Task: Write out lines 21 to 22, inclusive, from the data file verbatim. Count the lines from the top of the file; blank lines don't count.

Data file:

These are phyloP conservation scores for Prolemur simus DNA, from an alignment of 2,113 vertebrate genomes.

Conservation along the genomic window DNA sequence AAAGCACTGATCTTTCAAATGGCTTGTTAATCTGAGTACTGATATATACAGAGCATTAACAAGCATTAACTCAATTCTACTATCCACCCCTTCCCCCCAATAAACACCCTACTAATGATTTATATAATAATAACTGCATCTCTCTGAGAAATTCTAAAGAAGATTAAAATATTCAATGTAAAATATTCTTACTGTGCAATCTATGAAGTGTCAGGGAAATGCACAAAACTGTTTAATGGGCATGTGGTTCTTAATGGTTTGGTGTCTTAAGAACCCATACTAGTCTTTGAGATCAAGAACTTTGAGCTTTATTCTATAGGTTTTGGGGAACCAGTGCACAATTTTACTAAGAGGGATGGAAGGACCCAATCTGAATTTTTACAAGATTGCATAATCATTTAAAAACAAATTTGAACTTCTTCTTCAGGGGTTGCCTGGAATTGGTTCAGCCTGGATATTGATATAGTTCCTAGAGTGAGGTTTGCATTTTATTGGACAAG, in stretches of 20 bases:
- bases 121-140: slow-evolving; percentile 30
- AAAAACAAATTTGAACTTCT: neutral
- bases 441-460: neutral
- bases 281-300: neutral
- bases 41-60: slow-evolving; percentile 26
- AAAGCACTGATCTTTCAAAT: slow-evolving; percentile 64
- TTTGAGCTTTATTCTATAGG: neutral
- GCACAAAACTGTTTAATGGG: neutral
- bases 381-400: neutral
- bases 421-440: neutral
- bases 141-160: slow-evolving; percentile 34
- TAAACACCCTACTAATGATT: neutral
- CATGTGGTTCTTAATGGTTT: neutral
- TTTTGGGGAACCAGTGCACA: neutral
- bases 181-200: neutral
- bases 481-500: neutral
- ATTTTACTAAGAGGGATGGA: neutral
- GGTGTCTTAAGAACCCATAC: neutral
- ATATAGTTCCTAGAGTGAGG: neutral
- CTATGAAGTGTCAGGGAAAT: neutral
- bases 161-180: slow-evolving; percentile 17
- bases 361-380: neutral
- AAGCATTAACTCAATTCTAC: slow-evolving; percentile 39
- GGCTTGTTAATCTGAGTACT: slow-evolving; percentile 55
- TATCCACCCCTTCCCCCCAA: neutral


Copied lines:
- ATATAGTTCCTAGAGTGAGG: neutral
- CTATGAAGTGTCAGGGAAAT: neutral